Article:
Bellingham Tech Students Visit COM

Posted on: April 18, 2011

Bellingham Tech Students Visit College of the Mainland


Six students from Bellingham Technical College in Bellingham, Washington, traveled to College of the Mainland, to learn troubleshooting and operations in the Process Technology Department. This is the fourth year students from Bellingham have made the trip during their spring break.

Bellingham Instructor Tom Carleson said, “The glycol separation unit here at COM is a great tool in teaching students how a refinery operates and the basics of using the software and controls.” The students were able to start up the glycol unit and run it most of the day on Tuesday, March 29. Simon Daugert said, “The glycol unit is a great real-life application of what you learn in the classroom. We have nothing of this scale to learn on in Bellingham.”

Students learned some hands on lab applications and enjoyed the attention to detail from the instructors. “The instructors are great and have a very good style of teaching. They kept the learning interesting and the interaction with them allowed us to understand and learn comfortably. I truly appreciated their Southern hospitality,” said Nick Leininger. Hunter Strickler said, “The instructors at COM have been very helpful and we have had a great time learning from them not only about process technology but about the area. We have had some great food and have had a great time talking with Kim Davis, Mike Cobb and Larry Purswell.”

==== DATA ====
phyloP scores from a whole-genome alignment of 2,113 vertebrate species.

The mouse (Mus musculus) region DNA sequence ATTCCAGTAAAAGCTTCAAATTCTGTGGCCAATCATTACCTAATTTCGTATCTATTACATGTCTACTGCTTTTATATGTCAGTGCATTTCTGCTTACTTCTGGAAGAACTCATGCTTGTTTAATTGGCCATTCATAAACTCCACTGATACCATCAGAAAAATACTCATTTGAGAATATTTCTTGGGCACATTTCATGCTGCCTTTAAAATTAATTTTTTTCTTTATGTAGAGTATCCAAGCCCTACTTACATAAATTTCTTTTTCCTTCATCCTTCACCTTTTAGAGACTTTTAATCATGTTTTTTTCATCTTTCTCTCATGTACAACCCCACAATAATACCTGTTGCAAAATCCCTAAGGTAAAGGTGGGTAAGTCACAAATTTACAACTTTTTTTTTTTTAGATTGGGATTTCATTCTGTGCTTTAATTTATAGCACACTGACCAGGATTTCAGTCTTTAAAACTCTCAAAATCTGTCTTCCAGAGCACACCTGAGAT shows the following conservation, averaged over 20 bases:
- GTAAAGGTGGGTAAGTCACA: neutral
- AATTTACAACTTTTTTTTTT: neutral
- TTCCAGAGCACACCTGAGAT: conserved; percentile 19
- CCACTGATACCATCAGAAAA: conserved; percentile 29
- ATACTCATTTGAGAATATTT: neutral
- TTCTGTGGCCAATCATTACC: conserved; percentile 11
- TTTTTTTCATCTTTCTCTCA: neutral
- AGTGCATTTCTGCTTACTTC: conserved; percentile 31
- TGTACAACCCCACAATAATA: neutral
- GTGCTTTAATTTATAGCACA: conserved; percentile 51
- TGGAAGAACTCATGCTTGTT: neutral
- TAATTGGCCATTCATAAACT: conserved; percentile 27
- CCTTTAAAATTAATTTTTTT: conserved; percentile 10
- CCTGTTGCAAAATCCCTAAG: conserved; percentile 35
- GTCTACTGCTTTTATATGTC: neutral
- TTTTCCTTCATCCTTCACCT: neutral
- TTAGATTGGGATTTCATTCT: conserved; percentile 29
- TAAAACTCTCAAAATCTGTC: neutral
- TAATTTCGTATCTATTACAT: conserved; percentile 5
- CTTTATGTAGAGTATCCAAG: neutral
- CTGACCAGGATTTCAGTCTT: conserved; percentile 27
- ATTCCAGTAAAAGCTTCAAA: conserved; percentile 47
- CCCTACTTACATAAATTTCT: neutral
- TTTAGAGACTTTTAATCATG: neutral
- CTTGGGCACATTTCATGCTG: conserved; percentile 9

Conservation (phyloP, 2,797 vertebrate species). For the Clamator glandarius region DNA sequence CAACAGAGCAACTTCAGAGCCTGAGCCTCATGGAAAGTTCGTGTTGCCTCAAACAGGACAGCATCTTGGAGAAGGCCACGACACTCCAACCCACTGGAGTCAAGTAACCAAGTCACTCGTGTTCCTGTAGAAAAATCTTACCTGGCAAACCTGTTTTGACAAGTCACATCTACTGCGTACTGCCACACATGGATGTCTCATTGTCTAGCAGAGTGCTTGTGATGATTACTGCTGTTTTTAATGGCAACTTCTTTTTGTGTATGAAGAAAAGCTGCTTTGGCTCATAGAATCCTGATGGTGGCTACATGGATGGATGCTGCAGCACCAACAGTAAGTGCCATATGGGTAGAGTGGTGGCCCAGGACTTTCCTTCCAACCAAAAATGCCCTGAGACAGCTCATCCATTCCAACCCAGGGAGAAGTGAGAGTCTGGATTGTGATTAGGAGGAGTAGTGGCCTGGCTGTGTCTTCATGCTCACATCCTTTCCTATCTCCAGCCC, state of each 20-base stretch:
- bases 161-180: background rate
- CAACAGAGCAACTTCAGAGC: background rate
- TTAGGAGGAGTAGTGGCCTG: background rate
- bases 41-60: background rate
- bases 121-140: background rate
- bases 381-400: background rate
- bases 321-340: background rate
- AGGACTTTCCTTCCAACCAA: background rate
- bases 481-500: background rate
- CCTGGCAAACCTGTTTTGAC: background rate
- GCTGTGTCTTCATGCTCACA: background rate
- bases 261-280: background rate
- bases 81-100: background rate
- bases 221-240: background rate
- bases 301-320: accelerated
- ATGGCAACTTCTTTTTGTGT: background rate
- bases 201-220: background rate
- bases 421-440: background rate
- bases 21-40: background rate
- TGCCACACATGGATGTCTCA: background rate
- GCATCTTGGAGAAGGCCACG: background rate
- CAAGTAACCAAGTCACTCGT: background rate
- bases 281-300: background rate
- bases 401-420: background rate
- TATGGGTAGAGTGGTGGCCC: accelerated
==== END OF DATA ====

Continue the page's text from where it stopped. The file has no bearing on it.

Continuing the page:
Students were also able to tour NASA Johnson Space Center, explore the Houston Museum of Natural Science, see the sites at Kemah Boardwalk, take in Moody Gardens, tour the Ocean Star Offshore Drilling Rig and Museum, view the Texas City Dike and enjoy the beach in Galveston. While at Moody Gardens, the students were able to take a behind-the-scenes tour to see how the pumps and water filtration systems keep the aquarium exhibit running.  “We had a great time at the energy exhibit at the Houston Museum of Natural Science. The exhibit explained a lot about the petroleum process and it was really hands on and detailed, there was a bunch of equipment and a simulated trip. It was a great experience,” said Brian Aries.

Bellingham Tech’s PTEC program was lunched in 2003 with the help of COM’s PTEC program and Center for the Advancement of Process Technology (CAPT). CAPT supports the development of a highly skilled, educated and diverse process technician workforce for the chemical manufacturing, refining, oil and gas production, and pharmaceutical manufacturing industry sectors. Bellingham Tech has looked into purchasing its own glycol unit but it’s not in the budget at this time. Carleson said the program will continue to head down to COM every spring break to give students hands-on training with the equipment.


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